Kenyan City Official Turns Twitter Into Village’s Own 911 Response System
By Matt Algren. February 15, 2012, 3:04 PM CDT
On Wednesday, the Associated Press’s Tom Odula reported an interesting mobile development in Kenya. It seems that Francis Kariuki, the town administrative chief of Lanet Umoja, Kenya uses his Twitter account to communicate with people in town, most unconventionally to stop crime.
Kariuki said that even the thieves in his village follow him on Twitter. Earlier this year, he tweeted about the theft of a cow, and later the cow was found abandoned, tied to a pole.
Kariuki’s official Twitter page shows 300 followers, but the former teacher estimated that thousands of the 28,000 residents in his area receive the messages he sends out directly and indirectly. He said many of his constituents, mostly subsistence farmers, cannot afford to buy smart phones, but can access tweets through a third-party mobile phone application. Others forward the tweets via text message.
When a man in his late fifties in Kariuki’s village fell into a pit latrine in December, the village administrator’s tweets mobilized area residents and saved him.
This is good news, not just for the people of Lanet Umoja and not just for Twitter. It’s a sign of the maturation of global mobile phone usage. Similar stories exist from the mid-twentieth century when the telephone was reaching maturation. For example, my mother’s family was one of the few in the area that didn’t have radio or television, so the school superintendent called them directly when school was closed for snow. In the 1970s and 80s, our small church had a telephone “prayer chain” that was periodically used to communicate to all members before the days of answering machines. One person would call three others, and each of those would call three more and so on down the line until everyone was contacted. These innovative uses came naturally, because having a telephone became the norm.
Chief Kariuki has shown that mobile phones are so integrated into the lives of his constituents that leveraging Twitter’s capabilities is the easiest, most reliable, and most effective method of communication, automating a system that has been used for ages. This is a big step for mobile phones, and we should expect to see more of this innovative thinking. According to the Cisco Visual Networking Index: Global Mobile Data Traffic Forecast Update, released Tuesday, mobile usage will continue to expand at a phenomenal rate in coming years, especially in the Middle East and Africa. Consider these predictions from the report:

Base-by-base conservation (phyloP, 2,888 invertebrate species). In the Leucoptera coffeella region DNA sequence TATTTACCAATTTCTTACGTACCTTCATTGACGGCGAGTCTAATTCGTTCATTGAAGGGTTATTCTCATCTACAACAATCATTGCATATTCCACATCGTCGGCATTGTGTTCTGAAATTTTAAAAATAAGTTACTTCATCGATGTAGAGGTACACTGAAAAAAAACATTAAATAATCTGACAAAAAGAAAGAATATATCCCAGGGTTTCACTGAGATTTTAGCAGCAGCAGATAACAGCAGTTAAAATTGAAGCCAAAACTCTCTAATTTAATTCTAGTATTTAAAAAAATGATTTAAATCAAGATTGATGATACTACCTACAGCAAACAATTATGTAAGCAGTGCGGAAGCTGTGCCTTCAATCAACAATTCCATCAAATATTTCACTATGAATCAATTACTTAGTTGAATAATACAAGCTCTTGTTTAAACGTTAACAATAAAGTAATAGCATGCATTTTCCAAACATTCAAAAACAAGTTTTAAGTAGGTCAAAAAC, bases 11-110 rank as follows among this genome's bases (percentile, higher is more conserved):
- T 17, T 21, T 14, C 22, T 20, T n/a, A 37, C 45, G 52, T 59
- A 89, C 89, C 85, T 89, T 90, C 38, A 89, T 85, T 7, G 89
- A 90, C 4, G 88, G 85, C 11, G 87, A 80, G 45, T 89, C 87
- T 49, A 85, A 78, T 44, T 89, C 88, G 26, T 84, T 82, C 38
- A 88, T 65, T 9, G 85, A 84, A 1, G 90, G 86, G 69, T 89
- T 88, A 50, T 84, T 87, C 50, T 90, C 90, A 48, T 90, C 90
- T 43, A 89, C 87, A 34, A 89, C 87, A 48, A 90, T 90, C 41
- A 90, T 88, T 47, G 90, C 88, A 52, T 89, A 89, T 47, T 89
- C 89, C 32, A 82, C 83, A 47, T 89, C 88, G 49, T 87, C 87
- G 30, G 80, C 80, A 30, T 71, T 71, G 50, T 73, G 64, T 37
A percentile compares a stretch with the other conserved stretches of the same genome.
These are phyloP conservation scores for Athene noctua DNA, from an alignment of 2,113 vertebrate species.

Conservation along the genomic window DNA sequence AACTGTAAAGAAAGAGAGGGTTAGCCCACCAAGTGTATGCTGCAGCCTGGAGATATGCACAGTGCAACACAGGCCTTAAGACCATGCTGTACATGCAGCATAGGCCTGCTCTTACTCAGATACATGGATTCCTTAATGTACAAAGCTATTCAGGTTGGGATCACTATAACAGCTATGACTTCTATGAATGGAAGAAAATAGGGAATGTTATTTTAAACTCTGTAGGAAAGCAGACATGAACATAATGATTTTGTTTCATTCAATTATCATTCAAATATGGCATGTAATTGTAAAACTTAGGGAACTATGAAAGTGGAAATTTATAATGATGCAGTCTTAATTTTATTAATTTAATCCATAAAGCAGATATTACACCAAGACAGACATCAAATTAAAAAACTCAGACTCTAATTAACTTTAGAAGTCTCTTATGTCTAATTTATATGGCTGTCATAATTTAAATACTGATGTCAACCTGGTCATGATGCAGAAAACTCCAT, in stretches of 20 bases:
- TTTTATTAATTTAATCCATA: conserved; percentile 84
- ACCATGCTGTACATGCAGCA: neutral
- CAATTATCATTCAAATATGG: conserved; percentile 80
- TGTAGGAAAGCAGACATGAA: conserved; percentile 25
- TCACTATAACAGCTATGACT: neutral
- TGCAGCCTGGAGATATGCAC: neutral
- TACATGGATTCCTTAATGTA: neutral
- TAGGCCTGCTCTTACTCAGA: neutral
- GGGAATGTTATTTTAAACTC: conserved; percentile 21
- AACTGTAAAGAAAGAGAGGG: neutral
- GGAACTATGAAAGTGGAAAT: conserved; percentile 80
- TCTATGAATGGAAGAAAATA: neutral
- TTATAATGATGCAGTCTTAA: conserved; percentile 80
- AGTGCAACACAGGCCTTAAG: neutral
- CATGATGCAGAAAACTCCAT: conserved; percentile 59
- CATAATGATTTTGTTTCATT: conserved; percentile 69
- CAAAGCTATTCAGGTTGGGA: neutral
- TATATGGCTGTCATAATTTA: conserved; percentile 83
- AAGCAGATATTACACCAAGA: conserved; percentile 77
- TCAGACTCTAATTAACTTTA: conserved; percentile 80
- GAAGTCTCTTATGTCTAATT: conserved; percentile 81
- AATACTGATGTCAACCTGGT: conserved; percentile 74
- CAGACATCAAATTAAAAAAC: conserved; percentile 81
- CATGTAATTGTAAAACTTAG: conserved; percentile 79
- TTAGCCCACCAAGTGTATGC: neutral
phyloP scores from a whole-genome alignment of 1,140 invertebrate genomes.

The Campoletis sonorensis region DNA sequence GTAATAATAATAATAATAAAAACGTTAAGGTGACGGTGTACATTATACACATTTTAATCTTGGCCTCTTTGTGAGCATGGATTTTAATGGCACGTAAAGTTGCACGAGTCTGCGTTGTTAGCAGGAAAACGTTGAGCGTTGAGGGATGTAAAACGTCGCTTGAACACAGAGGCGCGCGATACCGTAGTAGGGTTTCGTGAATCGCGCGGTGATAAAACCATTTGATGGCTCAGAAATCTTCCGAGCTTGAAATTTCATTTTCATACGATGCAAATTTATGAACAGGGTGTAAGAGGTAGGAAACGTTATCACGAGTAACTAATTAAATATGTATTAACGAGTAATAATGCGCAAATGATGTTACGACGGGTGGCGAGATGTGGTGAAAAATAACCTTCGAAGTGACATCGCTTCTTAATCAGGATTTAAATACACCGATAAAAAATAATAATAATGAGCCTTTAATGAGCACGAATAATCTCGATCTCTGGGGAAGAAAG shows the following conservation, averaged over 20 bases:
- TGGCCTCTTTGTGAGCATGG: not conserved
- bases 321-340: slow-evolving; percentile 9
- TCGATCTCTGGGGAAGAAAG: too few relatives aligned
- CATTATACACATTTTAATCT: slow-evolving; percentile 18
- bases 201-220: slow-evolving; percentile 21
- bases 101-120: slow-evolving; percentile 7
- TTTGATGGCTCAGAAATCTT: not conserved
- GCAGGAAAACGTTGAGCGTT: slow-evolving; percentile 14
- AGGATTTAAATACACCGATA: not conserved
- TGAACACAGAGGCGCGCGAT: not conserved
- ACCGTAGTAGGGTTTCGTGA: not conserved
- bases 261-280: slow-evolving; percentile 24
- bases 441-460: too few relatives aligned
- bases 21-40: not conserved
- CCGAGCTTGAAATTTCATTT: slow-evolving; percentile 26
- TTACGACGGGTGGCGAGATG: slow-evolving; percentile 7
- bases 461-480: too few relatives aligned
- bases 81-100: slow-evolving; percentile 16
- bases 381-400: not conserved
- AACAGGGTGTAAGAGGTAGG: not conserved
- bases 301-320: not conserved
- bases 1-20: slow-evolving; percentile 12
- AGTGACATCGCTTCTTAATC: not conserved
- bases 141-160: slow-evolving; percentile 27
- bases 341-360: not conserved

By the end of 2012, the number of mobile-connected devices will exceed the number of people on earth, and by 2016 there will be 1.4 mobile devices per capita. There will be over 10 billion mobile-connected devices in 2016, including machine-to-machine (M2M) modules-exceeding the world’s population at that time (7.3 billion).
The Middle East and Africa will have the strongest mobile data traffic growth of any region at 104 percent CAGR [compound annual growth rate].
Non-smartphone usage increased 2.3-fold to 4.3 MB per month in 2011, compared to 1.9 MB per month in 2010. Basic handsets still make up the vast majority of devices on the network (88 percent).
On top of that, mobile usage is soon expected to overtake desktop usage in the global marketplace. There’s no doubt about it; mobile service is quickly transitioning from luxury to necessity, as Chief Kariuki is proving. People like him are already finding new and unconventional uses for mobile service that we never imagined before, and it’s fascinating to be a part of it.
About Matt Algren
Matt is a self-taught tinkerer who's fallen madly in love with social media and neato Android stuff. He writes on an eight-year-old computer that constantly freezes up on him, leading him to teach the neighborhood kids many new swear words when he has his windows open. He's probably eating chocolate ice cream in his home in Southwest Ohio right now. It's delicious.